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In this course, Dennis Taylor shows how to analyze and communicate the value of data with charts in Excel. The course starts with the foundations: what the parts of a chart are, what the different types of charts are, and which charts work best for your data. The course then shows how to create a presentation-ready chart in minutes and offers dozens of in-depth tutorials on formatting and fine-tuning charts so they represent data clearly and accurately.
Sometimes you need to expand a chart to include data that you didn't originally have, or you didn't think you needed, and then you want to change the chart. You can do this pretty easily with just standard copy/paste techniques. In this worksheet, we currently have no chart, but let's create one based on the data from January through December here, Domestic, Europe, Asia, just the data here. Let's not include the Totals to the right. And a quick way to create a chart is Alt+F1 right here on the worksheet. So we got a fairly decent-looking chart, no titles in there just yet.
Then it occurs to you that maybe you would like to put in averages. We don't have any average data there just yet, so let's put in the word 'Average' here in cell F4 and then, below this for each month once that's in place, we'll just highlight all of these and use the function =average (. And we need only highlight cells B5 through D5. And then since we have got all of these cells selected ahead of time, we can just press Ctrl+Enter to get those formulas in place, maybe adjust the title a little bit here, right-align it, make it bold.
Let's add this data to the chart. Now whether it was there or we just created it makes no difference. We simply want to take this data and do a copy paste. So I'll right-click Copy on the data, and we are going to paste it. And you might think you could just paste it right in the body of the chart, say in the plot area, but if you try that, there's no paste option. Do this in the chart area, that area along the perimeter of the chart where you have got a lot of white space, say here. So I am going to right-click on the white space here and paste.
And we now see that the averages are here, along with the legend update. Now that might not be the best choice, so in this situation what might work better here is to take the average series, now I just clicked on it once here, and change the chart type of that. So on the Design tab in the Ribbon up above, choose Design, the leftmost button, Change Chart Type and let's pick one of our line option choices, perhaps the one that has markers on right here. You can double-click it to make it slightly faster.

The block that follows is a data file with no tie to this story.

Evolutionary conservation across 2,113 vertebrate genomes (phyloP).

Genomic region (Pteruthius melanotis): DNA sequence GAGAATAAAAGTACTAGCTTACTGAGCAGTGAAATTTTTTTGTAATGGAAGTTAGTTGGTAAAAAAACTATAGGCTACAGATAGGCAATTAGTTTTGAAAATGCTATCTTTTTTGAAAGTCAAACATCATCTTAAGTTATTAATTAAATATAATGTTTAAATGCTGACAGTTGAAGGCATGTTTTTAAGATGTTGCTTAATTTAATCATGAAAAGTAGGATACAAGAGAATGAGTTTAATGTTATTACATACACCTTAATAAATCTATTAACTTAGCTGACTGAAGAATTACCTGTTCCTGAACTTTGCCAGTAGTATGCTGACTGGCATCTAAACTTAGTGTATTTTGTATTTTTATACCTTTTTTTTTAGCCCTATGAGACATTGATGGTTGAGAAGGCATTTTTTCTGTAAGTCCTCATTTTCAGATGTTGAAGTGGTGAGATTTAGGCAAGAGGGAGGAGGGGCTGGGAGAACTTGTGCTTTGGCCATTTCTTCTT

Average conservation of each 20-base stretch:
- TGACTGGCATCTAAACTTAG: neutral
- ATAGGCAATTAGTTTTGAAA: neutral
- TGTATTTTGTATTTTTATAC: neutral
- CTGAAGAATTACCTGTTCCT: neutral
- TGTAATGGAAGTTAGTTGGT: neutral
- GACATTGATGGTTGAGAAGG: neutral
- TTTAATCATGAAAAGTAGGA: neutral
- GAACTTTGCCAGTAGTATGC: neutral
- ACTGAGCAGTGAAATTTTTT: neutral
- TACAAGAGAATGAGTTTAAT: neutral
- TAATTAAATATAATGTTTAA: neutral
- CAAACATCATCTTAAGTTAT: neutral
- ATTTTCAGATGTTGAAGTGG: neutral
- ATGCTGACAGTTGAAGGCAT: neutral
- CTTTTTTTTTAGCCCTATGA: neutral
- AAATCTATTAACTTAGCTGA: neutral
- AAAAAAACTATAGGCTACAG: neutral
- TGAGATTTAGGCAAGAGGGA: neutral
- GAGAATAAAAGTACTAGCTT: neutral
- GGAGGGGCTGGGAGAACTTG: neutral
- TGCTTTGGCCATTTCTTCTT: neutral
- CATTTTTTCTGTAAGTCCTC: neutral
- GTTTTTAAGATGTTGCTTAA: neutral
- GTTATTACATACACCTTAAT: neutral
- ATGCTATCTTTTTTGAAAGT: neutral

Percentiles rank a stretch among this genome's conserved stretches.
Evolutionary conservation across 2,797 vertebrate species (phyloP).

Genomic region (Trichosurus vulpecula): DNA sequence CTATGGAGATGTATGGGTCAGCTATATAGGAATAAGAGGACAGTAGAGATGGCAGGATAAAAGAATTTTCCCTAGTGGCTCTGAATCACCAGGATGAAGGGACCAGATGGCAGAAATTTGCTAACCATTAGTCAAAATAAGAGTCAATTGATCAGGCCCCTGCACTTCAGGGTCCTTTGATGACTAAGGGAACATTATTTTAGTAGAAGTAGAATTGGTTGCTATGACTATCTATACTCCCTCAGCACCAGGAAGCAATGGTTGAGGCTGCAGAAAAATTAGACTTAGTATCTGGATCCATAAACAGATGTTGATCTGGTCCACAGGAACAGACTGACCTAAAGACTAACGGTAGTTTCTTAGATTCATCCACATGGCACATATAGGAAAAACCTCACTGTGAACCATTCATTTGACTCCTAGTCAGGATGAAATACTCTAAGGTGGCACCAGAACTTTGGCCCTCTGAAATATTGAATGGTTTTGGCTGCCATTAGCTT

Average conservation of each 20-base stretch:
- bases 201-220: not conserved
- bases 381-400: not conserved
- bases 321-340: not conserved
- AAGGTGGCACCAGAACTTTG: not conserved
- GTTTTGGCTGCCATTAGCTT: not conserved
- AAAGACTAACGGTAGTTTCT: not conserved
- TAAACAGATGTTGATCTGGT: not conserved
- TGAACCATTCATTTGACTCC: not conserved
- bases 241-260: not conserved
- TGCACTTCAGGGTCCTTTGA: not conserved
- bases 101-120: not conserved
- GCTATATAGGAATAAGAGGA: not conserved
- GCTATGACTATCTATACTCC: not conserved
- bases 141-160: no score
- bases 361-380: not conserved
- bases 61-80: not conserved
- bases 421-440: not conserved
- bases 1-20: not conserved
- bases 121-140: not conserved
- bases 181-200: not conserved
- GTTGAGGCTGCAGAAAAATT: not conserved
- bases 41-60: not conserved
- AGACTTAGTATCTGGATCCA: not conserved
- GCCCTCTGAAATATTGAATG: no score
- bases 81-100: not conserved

So we've not only added data to the chart, but we have changed the chart type of the added data, and you can do that wherever necessary. You can copy data from different parts of not only this worksheet, but from other worksheets as well, to make changes or adjustments to a chart. Sometimes the reverse is true. Now this might make our average seem less important, but sometimes you will say let's just take out the data. So if I didn't want Asia here and maybe I change my mind in the process, but I am clicking the color for Asia, and all the Asia columns are selected, I could simply press the Delete key and Asia disappears from the chart.
Now, that doesn't change the average, so this would be misleading right now, unless I change the formula. But it is to point out that you can delete as well as add. So I am going to press Ctrl+Z, meaning undo, to go back to where we were. So you can copy and paste data from any location into a chart.
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